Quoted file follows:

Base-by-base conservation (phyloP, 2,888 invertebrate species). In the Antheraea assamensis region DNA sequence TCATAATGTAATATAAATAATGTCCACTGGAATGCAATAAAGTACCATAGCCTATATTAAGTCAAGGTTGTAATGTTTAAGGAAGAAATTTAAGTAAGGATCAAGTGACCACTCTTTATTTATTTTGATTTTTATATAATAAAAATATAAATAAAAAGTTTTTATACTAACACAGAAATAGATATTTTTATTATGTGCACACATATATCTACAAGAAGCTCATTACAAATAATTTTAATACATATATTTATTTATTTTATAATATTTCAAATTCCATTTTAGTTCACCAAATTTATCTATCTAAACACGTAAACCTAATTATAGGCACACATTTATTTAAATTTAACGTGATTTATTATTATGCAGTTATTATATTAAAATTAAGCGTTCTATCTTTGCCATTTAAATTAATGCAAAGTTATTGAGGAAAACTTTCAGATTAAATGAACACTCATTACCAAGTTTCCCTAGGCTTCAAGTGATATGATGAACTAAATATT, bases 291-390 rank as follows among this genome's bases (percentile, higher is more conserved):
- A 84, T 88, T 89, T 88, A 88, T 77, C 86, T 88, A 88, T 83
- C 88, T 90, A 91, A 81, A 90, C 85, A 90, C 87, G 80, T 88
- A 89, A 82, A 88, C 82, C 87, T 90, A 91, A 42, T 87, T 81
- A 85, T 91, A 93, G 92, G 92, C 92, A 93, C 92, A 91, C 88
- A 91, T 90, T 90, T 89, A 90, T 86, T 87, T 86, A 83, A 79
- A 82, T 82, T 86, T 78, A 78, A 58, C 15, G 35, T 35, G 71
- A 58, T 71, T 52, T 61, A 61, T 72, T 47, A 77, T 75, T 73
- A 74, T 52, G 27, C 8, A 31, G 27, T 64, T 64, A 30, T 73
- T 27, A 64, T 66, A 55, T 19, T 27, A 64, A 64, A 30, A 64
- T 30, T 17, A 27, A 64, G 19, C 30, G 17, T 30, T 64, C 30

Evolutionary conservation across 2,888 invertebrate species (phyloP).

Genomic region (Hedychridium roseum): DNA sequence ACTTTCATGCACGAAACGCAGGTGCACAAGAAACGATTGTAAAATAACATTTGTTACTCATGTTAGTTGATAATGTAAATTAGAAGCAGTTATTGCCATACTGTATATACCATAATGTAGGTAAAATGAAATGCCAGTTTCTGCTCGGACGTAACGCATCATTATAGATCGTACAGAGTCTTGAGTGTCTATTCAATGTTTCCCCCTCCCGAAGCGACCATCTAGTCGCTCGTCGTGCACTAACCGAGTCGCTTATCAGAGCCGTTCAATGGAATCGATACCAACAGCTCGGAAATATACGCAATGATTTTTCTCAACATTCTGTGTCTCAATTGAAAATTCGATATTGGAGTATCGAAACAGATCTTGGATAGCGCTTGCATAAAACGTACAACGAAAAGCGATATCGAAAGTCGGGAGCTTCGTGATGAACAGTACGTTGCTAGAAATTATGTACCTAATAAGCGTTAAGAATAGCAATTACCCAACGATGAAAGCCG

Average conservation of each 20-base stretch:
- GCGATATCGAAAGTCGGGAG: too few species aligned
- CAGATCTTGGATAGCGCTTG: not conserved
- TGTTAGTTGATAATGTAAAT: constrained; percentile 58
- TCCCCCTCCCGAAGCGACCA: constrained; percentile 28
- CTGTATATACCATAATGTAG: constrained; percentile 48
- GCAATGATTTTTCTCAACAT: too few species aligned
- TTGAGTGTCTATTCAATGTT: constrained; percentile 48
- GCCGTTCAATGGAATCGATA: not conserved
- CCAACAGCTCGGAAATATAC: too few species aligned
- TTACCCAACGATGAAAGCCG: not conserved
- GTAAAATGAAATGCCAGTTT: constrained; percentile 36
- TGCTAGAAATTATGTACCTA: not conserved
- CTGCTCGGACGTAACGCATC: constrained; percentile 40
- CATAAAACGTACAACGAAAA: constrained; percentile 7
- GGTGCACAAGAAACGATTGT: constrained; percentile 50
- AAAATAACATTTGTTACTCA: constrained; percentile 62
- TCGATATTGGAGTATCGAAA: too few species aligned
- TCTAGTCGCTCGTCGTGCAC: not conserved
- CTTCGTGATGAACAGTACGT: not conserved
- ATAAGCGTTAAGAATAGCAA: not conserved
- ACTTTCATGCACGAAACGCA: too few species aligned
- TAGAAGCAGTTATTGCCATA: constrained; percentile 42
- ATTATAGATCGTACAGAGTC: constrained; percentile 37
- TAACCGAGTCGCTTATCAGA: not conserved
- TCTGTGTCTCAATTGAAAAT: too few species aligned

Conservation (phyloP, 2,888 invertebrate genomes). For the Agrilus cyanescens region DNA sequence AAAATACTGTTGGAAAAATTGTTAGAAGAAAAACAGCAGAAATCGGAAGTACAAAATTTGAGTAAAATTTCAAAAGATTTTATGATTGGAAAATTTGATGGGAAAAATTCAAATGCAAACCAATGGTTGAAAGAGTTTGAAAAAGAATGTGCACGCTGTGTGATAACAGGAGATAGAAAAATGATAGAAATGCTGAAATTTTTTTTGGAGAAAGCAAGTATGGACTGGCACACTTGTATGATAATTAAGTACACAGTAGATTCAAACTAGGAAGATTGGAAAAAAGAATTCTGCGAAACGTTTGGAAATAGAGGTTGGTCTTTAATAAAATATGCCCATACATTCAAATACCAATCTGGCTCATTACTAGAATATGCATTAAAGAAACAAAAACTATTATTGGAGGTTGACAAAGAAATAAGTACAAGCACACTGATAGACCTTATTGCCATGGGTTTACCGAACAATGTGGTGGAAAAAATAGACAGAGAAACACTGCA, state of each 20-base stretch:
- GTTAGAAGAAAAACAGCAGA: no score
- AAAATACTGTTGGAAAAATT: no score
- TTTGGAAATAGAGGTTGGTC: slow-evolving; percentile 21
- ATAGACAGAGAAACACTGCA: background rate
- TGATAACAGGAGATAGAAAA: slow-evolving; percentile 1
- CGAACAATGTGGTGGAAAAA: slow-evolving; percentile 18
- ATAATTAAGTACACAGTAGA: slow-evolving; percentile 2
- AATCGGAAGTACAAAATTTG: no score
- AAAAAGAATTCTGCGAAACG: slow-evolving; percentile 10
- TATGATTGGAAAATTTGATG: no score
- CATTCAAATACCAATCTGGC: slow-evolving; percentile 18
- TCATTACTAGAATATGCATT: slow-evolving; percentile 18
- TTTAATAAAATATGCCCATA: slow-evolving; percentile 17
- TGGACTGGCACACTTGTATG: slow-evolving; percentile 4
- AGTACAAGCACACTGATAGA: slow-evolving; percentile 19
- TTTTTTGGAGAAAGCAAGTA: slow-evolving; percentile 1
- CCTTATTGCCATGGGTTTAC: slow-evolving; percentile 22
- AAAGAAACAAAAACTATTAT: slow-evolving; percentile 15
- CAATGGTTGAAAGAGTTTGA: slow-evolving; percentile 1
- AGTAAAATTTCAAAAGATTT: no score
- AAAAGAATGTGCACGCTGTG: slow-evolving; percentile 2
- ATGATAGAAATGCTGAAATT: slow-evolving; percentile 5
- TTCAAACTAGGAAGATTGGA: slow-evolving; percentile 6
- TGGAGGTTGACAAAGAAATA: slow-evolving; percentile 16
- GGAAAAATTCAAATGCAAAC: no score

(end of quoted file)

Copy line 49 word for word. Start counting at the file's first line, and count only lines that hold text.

- AAAAAGAATTCTGCGAAACG: slow-evolving; percentile 10